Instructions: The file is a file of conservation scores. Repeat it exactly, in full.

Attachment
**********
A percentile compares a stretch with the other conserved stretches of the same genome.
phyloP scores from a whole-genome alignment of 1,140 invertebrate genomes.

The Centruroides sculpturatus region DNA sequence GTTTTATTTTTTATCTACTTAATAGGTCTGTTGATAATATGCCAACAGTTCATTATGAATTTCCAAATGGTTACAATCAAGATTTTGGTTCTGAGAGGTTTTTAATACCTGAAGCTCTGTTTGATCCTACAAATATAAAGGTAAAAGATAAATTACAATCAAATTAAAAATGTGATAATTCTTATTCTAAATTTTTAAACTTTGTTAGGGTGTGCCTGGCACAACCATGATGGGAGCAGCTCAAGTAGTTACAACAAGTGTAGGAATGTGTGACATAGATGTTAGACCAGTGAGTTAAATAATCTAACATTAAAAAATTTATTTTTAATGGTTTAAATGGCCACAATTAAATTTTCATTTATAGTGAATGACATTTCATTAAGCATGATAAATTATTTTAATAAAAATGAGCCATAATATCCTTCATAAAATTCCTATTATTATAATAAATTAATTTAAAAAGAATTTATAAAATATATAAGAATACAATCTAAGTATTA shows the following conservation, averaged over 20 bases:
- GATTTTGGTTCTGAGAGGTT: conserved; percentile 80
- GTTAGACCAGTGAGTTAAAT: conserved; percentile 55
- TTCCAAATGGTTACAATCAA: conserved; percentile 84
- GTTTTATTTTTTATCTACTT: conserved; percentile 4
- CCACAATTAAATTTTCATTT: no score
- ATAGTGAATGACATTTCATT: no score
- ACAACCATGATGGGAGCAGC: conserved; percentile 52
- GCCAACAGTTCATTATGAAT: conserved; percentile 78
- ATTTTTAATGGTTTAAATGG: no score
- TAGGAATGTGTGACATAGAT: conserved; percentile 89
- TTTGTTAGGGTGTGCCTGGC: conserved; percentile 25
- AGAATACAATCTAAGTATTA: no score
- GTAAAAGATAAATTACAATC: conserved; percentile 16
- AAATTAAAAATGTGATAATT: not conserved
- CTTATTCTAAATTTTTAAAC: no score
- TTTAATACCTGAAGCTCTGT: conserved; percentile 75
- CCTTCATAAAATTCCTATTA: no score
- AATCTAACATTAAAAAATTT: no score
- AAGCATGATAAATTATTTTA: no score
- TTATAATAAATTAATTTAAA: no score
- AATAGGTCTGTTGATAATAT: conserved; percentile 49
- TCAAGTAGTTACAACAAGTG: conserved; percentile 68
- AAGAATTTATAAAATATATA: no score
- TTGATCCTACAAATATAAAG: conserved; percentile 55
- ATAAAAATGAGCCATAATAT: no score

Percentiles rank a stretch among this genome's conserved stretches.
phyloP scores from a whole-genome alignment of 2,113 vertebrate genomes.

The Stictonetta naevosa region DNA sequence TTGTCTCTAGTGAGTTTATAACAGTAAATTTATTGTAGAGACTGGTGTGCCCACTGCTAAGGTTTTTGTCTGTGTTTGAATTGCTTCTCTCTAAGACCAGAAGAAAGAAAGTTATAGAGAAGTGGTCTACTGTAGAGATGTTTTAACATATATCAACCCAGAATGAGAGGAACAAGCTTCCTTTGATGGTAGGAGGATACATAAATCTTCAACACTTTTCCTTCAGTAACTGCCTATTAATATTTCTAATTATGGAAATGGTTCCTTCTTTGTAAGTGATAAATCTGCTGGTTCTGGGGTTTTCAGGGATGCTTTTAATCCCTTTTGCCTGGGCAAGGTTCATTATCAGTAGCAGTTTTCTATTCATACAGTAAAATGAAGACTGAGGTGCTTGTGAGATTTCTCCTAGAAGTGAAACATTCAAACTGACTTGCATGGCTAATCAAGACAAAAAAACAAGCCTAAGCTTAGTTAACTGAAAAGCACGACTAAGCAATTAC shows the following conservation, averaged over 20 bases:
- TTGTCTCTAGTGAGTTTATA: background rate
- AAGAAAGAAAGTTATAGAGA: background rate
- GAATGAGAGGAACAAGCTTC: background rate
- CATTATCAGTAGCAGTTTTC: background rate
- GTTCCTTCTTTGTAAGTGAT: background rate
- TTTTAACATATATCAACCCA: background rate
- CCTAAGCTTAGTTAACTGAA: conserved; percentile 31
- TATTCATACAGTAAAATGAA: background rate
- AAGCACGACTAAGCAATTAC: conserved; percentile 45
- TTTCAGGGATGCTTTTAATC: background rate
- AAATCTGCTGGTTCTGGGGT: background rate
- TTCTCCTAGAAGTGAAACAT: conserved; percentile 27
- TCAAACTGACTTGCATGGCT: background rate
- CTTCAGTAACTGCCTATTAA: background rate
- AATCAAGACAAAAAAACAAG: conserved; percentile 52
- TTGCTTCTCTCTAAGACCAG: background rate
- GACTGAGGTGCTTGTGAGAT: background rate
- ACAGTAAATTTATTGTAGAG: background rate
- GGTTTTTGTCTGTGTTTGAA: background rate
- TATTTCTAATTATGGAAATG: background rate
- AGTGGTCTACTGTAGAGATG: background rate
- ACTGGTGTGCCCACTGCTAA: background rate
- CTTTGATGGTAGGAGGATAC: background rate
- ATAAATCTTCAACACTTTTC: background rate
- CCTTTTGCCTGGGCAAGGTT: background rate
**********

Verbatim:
A percentile compares a stretch with the other conserved stretches of the same genome.
phyloP scores from a whole-genome alignment of 1,140 invertebrate genomes.

The Centruroides sculpturatus region DNA sequence GTTTTATTTTTTATCTACTTAATAGGTCTGTTGATAATATGCCAACAGTTCATTATGAATTTCCAAATGGTTACAATCAAGATTTTGGTTCTGAGAGGTTTTTAATACCTGAAGCTCTGTTTGATCCTACAAATATAAAGGTAAAAGATAAATTACAATCAAATTAAAAATGTGATAATTCTTATTCTAAATTTTTAAACTTTGTTAGGGTGTGCCTGGCACAACCATGATGGGAGCAGCTCAAGTAGTTACAACAAGTGTAGGAATGTGTGACATAGATGTTAGACCAGTGAGTTAAATAATCTAACATTAAAAAATTTATTTTTAATGGTTTAAATGGCCACAATTAAATTTTCATTTATAGTGAATGACATTTCATTAAGCATGATAAATTATTTTAATAAAAATGAGCCATAATATCCTTCATAAAATTCCTATTATTATAATAAATTAATTTAAAAAGAATTTATAAAATATATAAGAATACAATCTAAGTATTA shows the following conservation, averaged over 20 bases:
- GATTTTGGTTCTGAGAGGTT: conserved; percentile 80
- GTTAGACCAGTGAGTTAAAT: conserved; percentile 55
- TTCCAAATGGTTACAATCAA: conserved; percentile 84
- GTTTTATTTTTTATCTACTT: conserved; percentile 4
- CCACAATTAAATTTTCATTT: no score
- ATAGTGAATGACATTTCATT: no score
- ACAACCATGATGGGAGCAGC: conserved; percentile 52
- GCCAACAGTTCATTATGAAT: conserved; percentile 78
- ATTTTTAATGGTTTAAATGG: no score
- TAGGAATGTGTGACATAGAT: conserved; percentile 89
- TTTGTTAGGGTGTGCCTGGC: conserved; percentile 25
- AGAATACAATCTAAGTATTA: no score
- GTAAAAGATAAATTACAATC: conserved; percentile 16
- AAATTAAAAATGTGATAATT: not conserved
- CTTATTCTAAATTTTTAAAC: no score
- TTTAATACCTGAAGCTCTGT: conserved; percentile 75
- CCTTCATAAAATTCCTATTA: no score
- AATCTAACATTAAAAAATTT: no score
- AAGCATGATAAATTATTTTA: no score
- TTATAATAAATTAATTTAAA: no score
- AATAGGTCTGTTGATAATAT: conserved; percentile 49
- TCAAGTAGTTACAACAAGTG: conserved; percentile 68
- AAGAATTTATAAAATATATA: no score
- TTGATCCTACAAATATAAAG: conserved; percentile 55
- ATAAAAATGAGCCATAATAT: no score

Percentiles rank a stretch among this genome's conserved stretches.
phyloP scores from a whole-genome alignment of 2,113 vertebrate genomes.

The Stictonetta naevosa region DNA sequence TTGTCTCTAGTGAGTTTATAACAGTAAATTTATTGTAGAGACTGGTGTGCCCACTGCTAAGGTTTTTGTCTGTGTTTGAATTGCTTCTCTCTAAGACCAGAAGAAAGAAAGTTATAGAGAAGTGGTCTACTGTAGAGATGTTTTAACATATATCAACCCAGAATGAGAGGAACAAGCTTCCTTTGATGGTAGGAGGATACATAAATCTTCAACACTTTTCCTTCAGTAACTGCCTATTAATATTTCTAATTATGGAAATGGTTCCTTCTTTGTAAGTGATAAATCTGCTGGTTCTGGGGTTTTCAGGGATGCTTTTAATCCCTTTTGCCTGGGCAAGGTTCATTATCAGTAGCAGTTTTCTATTCATACAGTAAAATGAAGACTGAGGTGCTTGTGAGATTTCTCCTAGAAGTGAAACATTCAAACTGACTTGCATGGCTAATCAAGACAAAAAAACAAGCCTAAGCTTAGTTAACTGAAAAGCACGACTAAGCAATTAC shows the following conservation, averaged over 20 bases:
- TTGTCTCTAGTGAGTTTATA: background rate
- AAGAAAGAAAGTTATAGAGA: background rate
- GAATGAGAGGAACAAGCTTC: background rate
- CATTATCAGTAGCAGTTTTC: background rate
- GTTCCTTCTTTGTAAGTGAT: background rate
- TTTTAACATATATCAACCCA: background rate
- CCTAAGCTTAGTTAACTGAA: conserved; percentile 31
- TATTCATACAGTAAAATGAA: background rate
- AAGCACGACTAAGCAATTAC: conserved; percentile 45
- TTTCAGGGATGCTTTTAATC: background rate
- AAATCTGCTGGTTCTGGGGT: background rate
- TTCTCCTAGAAGTGAAACAT: conserved; percentile 27
- TCAAACTGACTTGCATGGCT: background rate
- CTTCAGTAACTGCCTATTAA: background rate
- AATCAAGACAAAAAAACAAG: conserved; percentile 52
- TTGCTTCTCTCTAAGACCAG: background rate
- GACTGAGGTGCTTGTGAGAT: background rate
- ACAGTAAATTTATTGTAGAG: background rate
- GGTTTTTGTCTGTGTTTGAA: background rate
- TATTTCTAATTATGGAAATG: background rate
- AGTGGTCTACTGTAGAGATG: background rate
- ACTGGTGTGCCCACTGCTAA: background rate
- CTTTGATGGTAGGAGGATAC: background rate
- ATAAATCTTCAACACTTTTC: background rate
- CCTTTTGCCTGGGCAAGGTT: background rate